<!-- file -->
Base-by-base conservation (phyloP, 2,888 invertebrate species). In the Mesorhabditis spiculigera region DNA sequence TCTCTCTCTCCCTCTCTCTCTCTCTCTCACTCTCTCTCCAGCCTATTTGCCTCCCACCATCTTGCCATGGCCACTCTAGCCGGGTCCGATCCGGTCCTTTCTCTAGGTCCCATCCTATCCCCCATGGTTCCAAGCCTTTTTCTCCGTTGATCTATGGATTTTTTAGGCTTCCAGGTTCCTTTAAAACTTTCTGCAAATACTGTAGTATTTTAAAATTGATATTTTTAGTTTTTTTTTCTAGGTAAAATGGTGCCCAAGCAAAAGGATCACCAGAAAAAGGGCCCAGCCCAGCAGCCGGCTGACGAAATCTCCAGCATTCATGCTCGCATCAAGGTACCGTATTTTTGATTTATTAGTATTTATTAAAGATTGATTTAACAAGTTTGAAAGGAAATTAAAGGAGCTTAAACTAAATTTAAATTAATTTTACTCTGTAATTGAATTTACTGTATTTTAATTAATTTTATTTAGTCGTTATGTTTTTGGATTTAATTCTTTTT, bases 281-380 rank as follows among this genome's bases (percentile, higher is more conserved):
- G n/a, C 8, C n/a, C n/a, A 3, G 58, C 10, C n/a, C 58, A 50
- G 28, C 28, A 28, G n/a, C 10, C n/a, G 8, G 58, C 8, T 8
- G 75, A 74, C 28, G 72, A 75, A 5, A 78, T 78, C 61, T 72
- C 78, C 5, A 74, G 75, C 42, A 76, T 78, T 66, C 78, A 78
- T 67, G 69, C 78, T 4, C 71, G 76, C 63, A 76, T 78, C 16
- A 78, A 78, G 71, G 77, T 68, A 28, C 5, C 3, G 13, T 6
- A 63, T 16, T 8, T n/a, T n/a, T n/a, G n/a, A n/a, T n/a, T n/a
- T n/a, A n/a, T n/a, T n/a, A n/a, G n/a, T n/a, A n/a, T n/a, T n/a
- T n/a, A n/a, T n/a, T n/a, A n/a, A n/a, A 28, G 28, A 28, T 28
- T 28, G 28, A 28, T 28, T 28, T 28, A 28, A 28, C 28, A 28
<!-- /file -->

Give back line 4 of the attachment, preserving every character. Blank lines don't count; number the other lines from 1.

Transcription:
- G 75, A 74, C 28, G 72, A 75, A 5, A 78, T 78, C 61, T 72